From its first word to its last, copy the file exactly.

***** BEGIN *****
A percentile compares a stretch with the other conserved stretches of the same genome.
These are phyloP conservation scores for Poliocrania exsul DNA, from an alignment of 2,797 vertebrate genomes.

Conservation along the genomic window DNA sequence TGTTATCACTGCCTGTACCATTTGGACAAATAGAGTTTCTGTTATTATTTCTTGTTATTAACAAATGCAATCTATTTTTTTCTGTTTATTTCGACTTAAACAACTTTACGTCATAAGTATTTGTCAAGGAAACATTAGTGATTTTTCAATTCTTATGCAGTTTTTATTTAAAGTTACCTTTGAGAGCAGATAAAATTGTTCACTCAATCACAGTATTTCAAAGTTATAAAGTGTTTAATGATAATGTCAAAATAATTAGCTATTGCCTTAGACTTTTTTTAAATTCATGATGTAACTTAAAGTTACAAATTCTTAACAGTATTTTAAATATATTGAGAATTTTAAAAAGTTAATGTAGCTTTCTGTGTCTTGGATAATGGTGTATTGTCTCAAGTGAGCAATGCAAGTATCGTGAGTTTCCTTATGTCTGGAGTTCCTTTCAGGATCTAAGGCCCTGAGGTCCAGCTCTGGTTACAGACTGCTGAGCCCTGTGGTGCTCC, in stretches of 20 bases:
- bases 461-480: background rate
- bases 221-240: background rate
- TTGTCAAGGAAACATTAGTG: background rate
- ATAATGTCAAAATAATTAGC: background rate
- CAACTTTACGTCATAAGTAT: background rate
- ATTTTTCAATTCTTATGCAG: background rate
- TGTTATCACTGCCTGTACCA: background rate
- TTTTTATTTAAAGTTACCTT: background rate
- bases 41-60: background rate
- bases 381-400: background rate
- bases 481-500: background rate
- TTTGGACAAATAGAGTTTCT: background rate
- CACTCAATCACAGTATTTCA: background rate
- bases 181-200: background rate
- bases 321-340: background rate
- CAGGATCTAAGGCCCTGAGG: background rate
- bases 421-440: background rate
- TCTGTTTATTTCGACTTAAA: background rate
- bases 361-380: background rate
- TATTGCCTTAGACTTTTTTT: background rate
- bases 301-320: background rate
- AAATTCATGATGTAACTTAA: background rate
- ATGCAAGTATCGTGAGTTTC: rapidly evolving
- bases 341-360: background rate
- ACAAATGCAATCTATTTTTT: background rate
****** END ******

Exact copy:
A percentile compares a stretch with the other conserved stretches of the same genome.
These are phyloP conservation scores for Poliocrania exsul DNA, from an alignment of 2,797 vertebrate genomes.

Conservation along the genomic window DNA sequence TGTTATCACTGCCTGTACCATTTGGACAAATAGAGTTTCTGTTATTATTTCTTGTTATTAACAAATGCAATCTATTTTTTTCTGTTTATTTCGACTTAAACAACTTTACGTCATAAGTATTTGTCAAGGAAACATTAGTGATTTTTCAATTCTTATGCAGTTTTTATTTAAAGTTACCTTTGAGAGCAGATAAAATTGTTCACTCAATCACAGTATTTCAAAGTTATAAAGTGTTTAATGATAATGTCAAAATAATTAGCTATTGCCTTAGACTTTTTTTAAATTCATGATGTAACTTAAAGTTACAAATTCTTAACAGTATTTTAAATATATTGAGAATTTTAAAAAGTTAATGTAGCTTTCTGTGTCTTGGATAATGGTGTATTGTCTCAAGTGAGCAATGCAAGTATCGTGAGTTTCCTTATGTCTGGAGTTCCTTTCAGGATCTAAGGCCCTGAGGTCCAGCTCTGGTTACAGACTGCTGAGCCCTGTGGTGCTCC, in stretches of 20 bases:
- bases 461-480: background rate
- bases 221-240: background rate
- TTGTCAAGGAAACATTAGTG: background rate
- ATAATGTCAAAATAATTAGC: background rate
- CAACTTTACGTCATAAGTAT: background rate
- ATTTTTCAATTCTTATGCAG: background rate
- TGTTATCACTGCCTGTACCA: background rate
- TTTTTATTTAAAGTTACCTT: background rate
- bases 41-60: background rate
- bases 381-400: background rate
- bases 481-500: background rate
- TTTGGACAAATAGAGTTTCT: background rate
- CACTCAATCACAGTATTTCA: background rate
- bases 181-200: background rate
- bases 321-340: background rate
- CAGGATCTAAGGCCCTGAGG: background rate
- bases 421-440: background rate
- TCTGTTTATTTCGACTTAAA: background rate
- bases 361-380: background rate
- TATTGCCTTAGACTTTTTTT: background rate
- bases 301-320: background rate
- AAATTCATGATGTAACTTAA: background rate
- ATGCAAGTATCGTGAGTTTC: rapidly evolving
- bases 341-360: background rate
- ACAAATGCAATCTATTTTTT: background rate